Supererogatory acts are those acts that go above and beyond what duty or obligation requires. But if God isn't obligated to create the best possible world, and is merely obligated to produce a good enough world, then isn't it better if God creates a world that's better than the minimally good enough world? It seems like a supererogatory act for God to create at all, since it will never be the best act of creation. So there does seem to be a problem if you accept both these claims. But, though I would not submit to martydrom for either claim, there do seem to me to be good arguments for both, and yet they seem inconsistent.
1. I think it's plausible that adding one more intrinsically good thing to a world will make the world better, and its always possible to add one more intrinsically good thing. This means there is no best possible world, and thus it is impossible even for an omnipotent being to create the best possible world. Unless God is obligated to do the impossible, it seems that claim 1 is true.
2. Consequence-based ethical theories have usually required maximizing the best consequences, but a lot of people have rejected such an approach, because it implies that it's wrong to go see a movie because that money could better be spent helping starving people get some food (for one example). So we now have satisficing theories approaches that say that all we're obligated to do is seek good enough consequences. A similar approach occurs in non-consequentialist ethics, where perfect duties are duties everyone has but imperfect duties are acts that someone or other ought to do but no one particular person is required to do them.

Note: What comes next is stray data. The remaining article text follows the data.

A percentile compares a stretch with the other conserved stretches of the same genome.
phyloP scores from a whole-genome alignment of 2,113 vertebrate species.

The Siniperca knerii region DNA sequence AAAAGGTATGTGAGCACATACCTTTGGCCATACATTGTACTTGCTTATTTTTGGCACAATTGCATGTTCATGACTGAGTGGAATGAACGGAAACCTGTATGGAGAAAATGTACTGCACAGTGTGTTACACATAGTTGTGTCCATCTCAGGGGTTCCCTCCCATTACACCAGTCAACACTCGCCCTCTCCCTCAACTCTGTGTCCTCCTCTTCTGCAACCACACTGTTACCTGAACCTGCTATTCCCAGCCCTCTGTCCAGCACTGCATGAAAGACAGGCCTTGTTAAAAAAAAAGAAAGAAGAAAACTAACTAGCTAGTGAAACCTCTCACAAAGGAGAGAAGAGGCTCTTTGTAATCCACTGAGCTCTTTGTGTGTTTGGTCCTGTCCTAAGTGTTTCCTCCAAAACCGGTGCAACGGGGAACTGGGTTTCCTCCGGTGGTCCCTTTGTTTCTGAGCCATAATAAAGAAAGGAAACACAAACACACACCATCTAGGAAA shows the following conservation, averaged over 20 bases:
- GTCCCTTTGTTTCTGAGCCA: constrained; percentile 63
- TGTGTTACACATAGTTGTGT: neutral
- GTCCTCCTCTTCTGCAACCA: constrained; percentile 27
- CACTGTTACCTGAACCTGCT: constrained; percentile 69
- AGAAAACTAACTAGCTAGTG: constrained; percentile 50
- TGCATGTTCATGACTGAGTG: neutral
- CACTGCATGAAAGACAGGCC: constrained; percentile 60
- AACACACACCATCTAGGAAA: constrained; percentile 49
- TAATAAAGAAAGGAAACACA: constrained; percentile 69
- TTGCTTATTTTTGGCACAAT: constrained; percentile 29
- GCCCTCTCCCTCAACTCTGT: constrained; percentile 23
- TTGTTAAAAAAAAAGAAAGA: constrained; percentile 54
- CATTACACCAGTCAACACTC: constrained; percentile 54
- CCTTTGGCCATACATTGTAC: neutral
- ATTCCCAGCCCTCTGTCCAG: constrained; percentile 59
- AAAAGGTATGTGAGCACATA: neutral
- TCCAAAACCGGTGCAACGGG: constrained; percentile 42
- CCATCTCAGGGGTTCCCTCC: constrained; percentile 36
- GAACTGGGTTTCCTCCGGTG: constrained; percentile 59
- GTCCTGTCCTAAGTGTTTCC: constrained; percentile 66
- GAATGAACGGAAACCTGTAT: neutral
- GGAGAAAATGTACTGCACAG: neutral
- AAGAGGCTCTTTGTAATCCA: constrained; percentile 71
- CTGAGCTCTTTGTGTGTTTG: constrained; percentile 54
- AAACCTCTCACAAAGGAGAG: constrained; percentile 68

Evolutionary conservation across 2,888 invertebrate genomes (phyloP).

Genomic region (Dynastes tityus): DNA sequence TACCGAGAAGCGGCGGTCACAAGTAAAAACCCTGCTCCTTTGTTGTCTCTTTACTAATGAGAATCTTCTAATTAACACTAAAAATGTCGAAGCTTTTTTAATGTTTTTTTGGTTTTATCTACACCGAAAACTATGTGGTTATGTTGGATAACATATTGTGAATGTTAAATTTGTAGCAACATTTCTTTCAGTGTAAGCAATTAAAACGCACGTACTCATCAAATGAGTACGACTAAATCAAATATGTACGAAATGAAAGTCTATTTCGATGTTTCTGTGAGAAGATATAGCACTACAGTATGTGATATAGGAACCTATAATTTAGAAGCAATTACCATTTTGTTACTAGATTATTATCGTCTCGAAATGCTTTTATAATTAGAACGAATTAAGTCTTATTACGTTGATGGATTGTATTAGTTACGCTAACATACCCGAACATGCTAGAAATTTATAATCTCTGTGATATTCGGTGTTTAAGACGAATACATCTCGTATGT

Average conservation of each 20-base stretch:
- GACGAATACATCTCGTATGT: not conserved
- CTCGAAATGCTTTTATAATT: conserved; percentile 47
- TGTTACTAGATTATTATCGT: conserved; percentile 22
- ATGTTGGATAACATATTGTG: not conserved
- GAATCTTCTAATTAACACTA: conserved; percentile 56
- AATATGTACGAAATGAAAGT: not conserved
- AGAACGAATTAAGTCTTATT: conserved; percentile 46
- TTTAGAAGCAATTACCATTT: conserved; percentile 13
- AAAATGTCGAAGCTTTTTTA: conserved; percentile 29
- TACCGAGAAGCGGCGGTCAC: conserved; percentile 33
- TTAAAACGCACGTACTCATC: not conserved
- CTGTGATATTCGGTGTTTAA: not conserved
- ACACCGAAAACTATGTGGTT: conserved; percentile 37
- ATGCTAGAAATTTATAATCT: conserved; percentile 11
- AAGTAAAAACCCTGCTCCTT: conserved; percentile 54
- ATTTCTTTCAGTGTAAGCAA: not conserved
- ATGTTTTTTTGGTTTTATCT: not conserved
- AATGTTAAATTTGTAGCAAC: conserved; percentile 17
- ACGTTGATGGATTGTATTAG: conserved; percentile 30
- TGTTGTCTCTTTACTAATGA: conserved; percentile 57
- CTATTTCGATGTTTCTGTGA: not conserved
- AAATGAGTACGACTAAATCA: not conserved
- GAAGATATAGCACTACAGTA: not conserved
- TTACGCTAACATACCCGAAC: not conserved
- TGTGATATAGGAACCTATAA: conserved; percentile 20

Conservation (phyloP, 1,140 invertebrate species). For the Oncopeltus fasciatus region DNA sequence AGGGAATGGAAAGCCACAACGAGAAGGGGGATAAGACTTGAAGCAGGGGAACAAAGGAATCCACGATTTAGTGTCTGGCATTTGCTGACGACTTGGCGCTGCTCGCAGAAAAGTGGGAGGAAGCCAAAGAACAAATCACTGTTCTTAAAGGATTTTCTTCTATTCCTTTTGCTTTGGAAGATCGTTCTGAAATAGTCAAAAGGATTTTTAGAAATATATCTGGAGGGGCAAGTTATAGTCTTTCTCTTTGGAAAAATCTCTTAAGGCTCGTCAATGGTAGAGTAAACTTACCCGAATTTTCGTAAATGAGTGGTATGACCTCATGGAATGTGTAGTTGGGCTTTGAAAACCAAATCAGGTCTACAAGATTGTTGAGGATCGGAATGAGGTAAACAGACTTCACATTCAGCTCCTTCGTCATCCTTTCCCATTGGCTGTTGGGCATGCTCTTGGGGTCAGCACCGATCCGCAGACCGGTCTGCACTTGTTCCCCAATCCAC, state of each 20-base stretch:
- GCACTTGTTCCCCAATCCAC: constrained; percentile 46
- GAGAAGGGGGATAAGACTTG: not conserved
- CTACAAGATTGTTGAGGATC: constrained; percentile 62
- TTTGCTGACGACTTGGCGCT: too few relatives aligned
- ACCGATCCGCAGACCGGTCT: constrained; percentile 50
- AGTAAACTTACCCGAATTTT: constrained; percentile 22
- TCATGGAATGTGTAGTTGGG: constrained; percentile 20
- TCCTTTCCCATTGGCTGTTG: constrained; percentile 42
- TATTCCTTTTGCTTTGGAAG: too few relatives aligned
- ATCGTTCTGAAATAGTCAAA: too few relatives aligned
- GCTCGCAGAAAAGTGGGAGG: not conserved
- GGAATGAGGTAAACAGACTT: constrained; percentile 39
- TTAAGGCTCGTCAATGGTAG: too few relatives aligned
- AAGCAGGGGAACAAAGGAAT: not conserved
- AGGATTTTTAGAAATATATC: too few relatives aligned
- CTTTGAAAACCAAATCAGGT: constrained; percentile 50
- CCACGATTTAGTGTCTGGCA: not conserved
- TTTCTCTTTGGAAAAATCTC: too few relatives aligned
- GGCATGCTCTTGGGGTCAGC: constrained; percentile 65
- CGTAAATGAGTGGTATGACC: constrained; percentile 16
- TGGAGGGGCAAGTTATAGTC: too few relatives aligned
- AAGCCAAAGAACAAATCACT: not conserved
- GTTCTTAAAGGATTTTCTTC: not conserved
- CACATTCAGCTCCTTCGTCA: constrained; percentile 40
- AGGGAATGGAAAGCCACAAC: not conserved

We usually take supererogatory acts to be those acts that go above and beyond what duty or obligation requires. Someone can meet all duties or obligations but still be able to do more good than is required. Such acts would be morally better than the acts duty or obligation requires, and thus a person who does them would be morally better than a person merely meeting all obligations or duties.
I don't have a good philosophical argument for why there are no supererogatory acts for humans, but I do think it follows from Jesus' teachings. He taught that we ought to go the extra mile, turn the other cheek, give the shirt and not just the asked-for cloak, etc. It's not just a recommendation to do more than seems morally required. It actually is morally required. So Christians at least have good reason not to believe in supererogatory acts for us.
That's not a philosophical argument. But it's always struck me that the idea of supererogation is often just an excuse not to be good enough, sometimes even to avoid clear moral obligations. For example, Judith Jarvis Thomson uses it to argue that it would be perfectly fine to kill your own offspring at a stage when that offspring has full moral status and is dependent on your body, as long as you made some reasonable attempt to prevent that person's existence but knew your freely-chosen actions could nevertheless result in such a situation; Thomson's principle actually implies the conclusion that you have no obligation to care for a baby left on your doorstep or even to inform anyone about it so they can do so. But you can probably accept some supererogation without the monstrous conclusions that follow from the principle Thomson uses to explain her acceptance of supererogation. So I don't think this kind of consideration will necessarily support the claim that there is never any supererogation.